"Yesterday was the Michael’s Wednesday. It was a quieter Wednesday, decibel-wise, which I’ve a feeling it will be until after the end of the year. Strictly business. But pleasant; and always myriad conversations going on. The list looked something like this. By 'something' I mean, it is incomplete, the names I am most(ly) familiar with. Including: Matt Rubel; Sanford & Stein; Christine Schott; Lida Burpee; Michael Tannenbaum; Ed Kosner with Da Boyz: Kramer, della Femina and Imber, Bergman; Andrea Fahnestock; Mitch Kanner; Alice Mayhew; Philippe Salomon, Adam Schiff; Stan Shuman; Diane Sokolow; Shelley Zalis; Carl Bernstein; Robert Zimmerman with Alison Mazzola; Suzanne Bracker, Rick Davis; Jane Hartley; Angela Mariani, Jay McInerney; Chris Meigher; Bob Towbin, Philip Warner; Judith Regan with Joe Armstrong; Catherine Saxton with the Honorable Harry Herbert; Sara Beth Shrager; Beverly Camhe; Sir Norman Foster, Tracey Jackson; Debra Shriver ... You don’t recognize the names, some of the names, most of the names? Don’t worry, you’ll be fine. I don’t recognize them all myself. But they are: writers, bankers, lawyers, public relations people, tycoons, ladies-who-lunch-seriously, actors, artists, editors, talkers and such ... The Honorable Harry Herbert whom you see in the picture is the younger brother of the 8th Earl of Carnavon. He grew up in a Jacobean house the whole world knows now: Highclere Castle, a/k/a Downton Abbey. His father, the 7th Earl, also know as Lord Porchester – or 'Porchy' – was the racing manager for Queen Elizabeth II, and a lifelong friend and thusly very close to Her Majesty who is passionate about her horses and their racing abilities." (NYSocialDiary)


"The recent purchase of the $142 million Francis Bacon artwork by the Acquavella Gallery was the buzz of the party that the respected New York gallery threw for artist Enoc Perez’s new monograph from Assouline. After Page Six reported the real buyer was Qatar’s Sheikha Al-Mayassa, a host of intrigued art lovers turned up Tuesday hoping for comment from the gallery’s owners, but the family, including William Acquavella, remained politely tight-lipped. Well-wishers who arrived to congratulate Perez and Martine and Prosper Assouline included Alex Rodriguez, Tony Shafrazi, mega-collectors Alberto Mugrabi and Aby Rosen, writer Bob Colacello and J. Mendel designer Gilles Mendel, who celebrated his collaboration with Perez on an art book the night before at his new Madison Avenue store, with a fashion crowd that included models Chanel Iman, ­Constance Jablonski and Alek Wek, as well as Lauren Santo Domingo and Stefano ­Tonchi." (PageSix)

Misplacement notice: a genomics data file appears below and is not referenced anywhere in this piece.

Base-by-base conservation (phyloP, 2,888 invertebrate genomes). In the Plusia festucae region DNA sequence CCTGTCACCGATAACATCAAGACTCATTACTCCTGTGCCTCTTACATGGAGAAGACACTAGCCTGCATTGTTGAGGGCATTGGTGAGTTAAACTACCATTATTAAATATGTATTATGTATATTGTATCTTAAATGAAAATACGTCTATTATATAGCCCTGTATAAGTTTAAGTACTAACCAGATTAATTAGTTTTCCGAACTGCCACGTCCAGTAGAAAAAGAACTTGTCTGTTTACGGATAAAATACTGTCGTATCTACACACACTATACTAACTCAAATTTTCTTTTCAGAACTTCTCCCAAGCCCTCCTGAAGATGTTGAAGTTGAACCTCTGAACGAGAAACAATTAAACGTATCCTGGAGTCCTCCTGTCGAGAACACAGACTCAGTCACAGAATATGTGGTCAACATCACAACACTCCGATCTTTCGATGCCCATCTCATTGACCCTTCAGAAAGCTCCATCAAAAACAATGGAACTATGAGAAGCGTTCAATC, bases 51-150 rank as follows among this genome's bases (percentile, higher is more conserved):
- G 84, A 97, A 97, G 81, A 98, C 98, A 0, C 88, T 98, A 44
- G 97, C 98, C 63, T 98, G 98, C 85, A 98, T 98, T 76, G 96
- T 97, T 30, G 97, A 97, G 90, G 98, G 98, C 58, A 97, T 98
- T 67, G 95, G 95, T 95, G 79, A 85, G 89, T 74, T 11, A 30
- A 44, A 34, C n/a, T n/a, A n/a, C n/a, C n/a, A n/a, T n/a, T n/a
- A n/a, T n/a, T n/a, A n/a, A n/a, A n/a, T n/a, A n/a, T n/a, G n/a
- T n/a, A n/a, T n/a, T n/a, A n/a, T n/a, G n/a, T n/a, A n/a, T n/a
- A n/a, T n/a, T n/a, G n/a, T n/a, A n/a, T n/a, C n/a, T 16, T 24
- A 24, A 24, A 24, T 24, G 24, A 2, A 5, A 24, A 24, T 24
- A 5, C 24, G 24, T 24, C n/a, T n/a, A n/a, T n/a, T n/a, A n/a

"Vanity Fair: When writing a joke like that, what is the thought process for you? How do you even get to that scenario in your head? Sarah Silverman: 'I have no idea. A lot of times, I use Twitter to write jokes. And I really like it for that. Some things have to be a tweet, and they don’t really expand well. But some I can make into something bigger. That was just probably like a stoned late-night tweet that tickled me. I watch all of this crap on TV. . . I swear, like the Real Housewives probably inspire the deepest of what I can offer for material. It’s such a modern tragedy in so many ways.' VF: It’s existentially depressing and yet addictive. Sarah: 'It is fascinating. These are grown women who are behaving badly because, I think, they are getting direct approval and love for their behavior from these unseen producers. They are rewarded for bad behavior. And even though they are grown ups, there is this inner child that responds to that. It’s so like the kid behaving badly for attention, even if it is negative attention. Ahh. It’s amazing.'" (VanityFair)


"After being felled by a brutal bug (which I picked up in my doctor’s office while waiting for my flu shot) last week, I was glad to be back at 55th and Fifth today where I embarked on the second leg of my own personal trifecta of reporting on every aspect of my television obsession, Downton Abbey ... Here’s the rundown on today’s crowd: (Table 2). Author Jay McInerney with a bookish, bespectacled fellow we didn’t recognize. Carl Bernstein (in jeans!) stopped by their table to say hello. (Table)3. Judith Regan with a lanky young gent we didn’t get to meet. Judith wished the lad a  happy Thanksgiving and then made her rounds in the dining room before departing." (Diane Clehane)